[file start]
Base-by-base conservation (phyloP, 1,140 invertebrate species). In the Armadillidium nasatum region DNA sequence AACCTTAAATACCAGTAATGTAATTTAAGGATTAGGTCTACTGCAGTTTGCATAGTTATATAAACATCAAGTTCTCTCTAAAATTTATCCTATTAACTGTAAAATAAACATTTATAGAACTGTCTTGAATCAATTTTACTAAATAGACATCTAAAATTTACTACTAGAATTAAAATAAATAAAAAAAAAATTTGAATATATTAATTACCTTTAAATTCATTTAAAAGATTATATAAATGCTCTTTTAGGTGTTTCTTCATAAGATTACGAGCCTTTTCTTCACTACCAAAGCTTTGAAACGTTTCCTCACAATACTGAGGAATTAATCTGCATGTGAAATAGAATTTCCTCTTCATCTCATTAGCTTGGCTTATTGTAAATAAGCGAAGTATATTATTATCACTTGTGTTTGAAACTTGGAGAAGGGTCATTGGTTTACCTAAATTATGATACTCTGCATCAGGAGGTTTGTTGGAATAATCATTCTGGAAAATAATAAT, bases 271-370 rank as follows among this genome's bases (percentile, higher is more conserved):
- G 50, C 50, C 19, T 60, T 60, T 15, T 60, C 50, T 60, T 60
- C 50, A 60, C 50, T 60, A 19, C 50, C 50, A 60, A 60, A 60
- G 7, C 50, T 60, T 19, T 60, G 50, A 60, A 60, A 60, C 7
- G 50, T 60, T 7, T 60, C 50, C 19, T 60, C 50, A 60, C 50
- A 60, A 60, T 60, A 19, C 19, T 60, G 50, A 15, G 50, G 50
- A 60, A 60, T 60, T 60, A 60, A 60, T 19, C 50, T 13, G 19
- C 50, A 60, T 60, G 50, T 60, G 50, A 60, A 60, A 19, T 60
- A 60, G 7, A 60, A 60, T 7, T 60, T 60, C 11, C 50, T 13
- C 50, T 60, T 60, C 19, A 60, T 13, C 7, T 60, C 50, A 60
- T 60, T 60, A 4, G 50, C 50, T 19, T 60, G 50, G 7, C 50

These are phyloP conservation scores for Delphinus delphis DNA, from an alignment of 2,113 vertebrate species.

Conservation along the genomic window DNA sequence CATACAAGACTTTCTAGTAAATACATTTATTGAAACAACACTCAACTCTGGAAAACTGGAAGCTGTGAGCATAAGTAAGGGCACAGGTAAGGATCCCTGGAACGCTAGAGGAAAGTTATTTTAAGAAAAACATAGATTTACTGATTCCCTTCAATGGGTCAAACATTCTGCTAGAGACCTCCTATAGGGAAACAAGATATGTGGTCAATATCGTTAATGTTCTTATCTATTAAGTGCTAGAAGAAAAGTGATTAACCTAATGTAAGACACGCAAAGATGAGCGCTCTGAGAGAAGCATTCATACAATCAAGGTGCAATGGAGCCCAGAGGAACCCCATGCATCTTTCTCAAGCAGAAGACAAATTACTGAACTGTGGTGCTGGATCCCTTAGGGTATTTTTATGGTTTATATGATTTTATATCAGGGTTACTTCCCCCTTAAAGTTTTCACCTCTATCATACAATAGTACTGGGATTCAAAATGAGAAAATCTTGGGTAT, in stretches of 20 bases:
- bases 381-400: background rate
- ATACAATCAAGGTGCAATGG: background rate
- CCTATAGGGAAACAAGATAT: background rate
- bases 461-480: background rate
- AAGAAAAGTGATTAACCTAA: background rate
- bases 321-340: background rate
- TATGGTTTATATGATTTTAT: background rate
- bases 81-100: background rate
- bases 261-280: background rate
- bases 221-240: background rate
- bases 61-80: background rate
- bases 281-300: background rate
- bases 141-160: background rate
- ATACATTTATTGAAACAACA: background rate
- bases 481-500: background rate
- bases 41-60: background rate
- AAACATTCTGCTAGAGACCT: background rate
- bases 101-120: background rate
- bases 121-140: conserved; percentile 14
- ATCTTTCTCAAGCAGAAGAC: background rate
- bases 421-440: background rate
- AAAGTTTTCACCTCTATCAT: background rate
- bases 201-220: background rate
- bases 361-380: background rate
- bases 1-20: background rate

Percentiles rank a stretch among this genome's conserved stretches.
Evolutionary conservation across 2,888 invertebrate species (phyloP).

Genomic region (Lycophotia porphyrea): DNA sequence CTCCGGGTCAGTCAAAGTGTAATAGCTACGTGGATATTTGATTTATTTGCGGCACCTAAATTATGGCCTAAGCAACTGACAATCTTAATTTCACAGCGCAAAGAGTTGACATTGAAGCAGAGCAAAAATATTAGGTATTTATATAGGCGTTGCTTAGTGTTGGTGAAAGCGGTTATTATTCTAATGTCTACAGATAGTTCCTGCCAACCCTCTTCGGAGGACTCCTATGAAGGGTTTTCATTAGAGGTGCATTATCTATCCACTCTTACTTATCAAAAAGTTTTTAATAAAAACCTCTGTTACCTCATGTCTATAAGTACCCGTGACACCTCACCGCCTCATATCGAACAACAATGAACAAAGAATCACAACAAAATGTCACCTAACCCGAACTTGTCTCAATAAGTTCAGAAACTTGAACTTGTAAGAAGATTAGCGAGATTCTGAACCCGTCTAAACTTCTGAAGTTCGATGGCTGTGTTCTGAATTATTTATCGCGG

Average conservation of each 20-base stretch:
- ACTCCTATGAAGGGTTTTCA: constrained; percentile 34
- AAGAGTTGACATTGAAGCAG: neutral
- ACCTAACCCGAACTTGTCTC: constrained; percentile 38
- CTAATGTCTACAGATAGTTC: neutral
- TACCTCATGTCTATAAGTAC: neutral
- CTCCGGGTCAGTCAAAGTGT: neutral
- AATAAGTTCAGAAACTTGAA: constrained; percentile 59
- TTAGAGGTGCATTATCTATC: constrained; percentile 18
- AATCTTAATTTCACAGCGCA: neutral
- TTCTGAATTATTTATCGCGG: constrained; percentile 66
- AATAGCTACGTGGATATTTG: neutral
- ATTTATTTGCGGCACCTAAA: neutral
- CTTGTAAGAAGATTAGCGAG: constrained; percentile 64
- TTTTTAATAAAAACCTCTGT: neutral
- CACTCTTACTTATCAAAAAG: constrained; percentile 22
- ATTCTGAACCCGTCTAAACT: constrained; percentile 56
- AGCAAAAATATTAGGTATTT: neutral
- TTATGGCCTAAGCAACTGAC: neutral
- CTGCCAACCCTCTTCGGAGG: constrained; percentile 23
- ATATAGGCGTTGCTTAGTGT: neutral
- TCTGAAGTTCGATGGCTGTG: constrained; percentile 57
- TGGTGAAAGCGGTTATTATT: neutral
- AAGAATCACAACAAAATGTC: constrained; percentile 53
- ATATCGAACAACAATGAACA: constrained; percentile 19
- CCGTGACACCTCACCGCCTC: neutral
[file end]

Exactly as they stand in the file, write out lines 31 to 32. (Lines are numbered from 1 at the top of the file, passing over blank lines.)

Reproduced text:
- bases 101-120: background rate
- bases 121-140: conserved; percentile 14